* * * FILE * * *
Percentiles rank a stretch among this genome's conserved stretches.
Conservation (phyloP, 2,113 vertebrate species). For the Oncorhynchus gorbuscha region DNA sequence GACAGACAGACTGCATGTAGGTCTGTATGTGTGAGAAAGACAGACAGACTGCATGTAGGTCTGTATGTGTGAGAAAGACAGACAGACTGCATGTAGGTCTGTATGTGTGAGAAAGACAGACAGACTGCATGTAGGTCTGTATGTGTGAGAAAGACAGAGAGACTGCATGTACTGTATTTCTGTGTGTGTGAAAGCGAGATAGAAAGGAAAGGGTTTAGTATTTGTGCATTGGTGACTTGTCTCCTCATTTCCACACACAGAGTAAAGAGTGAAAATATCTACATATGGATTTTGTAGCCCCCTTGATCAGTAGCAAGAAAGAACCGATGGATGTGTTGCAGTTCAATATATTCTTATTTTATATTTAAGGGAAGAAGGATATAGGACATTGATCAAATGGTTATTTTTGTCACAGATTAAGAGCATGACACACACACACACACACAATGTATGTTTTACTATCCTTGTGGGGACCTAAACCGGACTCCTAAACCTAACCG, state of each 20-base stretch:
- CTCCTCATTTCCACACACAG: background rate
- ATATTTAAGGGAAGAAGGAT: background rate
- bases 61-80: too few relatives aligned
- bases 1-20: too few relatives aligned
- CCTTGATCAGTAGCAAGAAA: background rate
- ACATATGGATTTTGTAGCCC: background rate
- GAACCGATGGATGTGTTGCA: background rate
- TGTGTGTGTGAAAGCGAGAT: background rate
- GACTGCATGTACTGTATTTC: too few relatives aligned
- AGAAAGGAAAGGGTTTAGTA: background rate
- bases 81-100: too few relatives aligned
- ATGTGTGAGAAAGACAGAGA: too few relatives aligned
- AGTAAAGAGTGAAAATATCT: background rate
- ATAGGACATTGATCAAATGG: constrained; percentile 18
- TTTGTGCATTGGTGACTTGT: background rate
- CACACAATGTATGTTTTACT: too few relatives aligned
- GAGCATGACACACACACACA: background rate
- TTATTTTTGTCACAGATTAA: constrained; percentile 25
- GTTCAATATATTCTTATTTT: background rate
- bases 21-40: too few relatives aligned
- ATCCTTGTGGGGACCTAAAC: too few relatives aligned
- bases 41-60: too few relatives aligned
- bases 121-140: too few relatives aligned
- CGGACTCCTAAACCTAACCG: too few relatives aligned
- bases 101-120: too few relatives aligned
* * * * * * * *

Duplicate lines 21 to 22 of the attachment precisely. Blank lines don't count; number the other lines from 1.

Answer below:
- GTTCAATATATTCTTATTTT: background rate
- bases 21-40: too few relatives aligned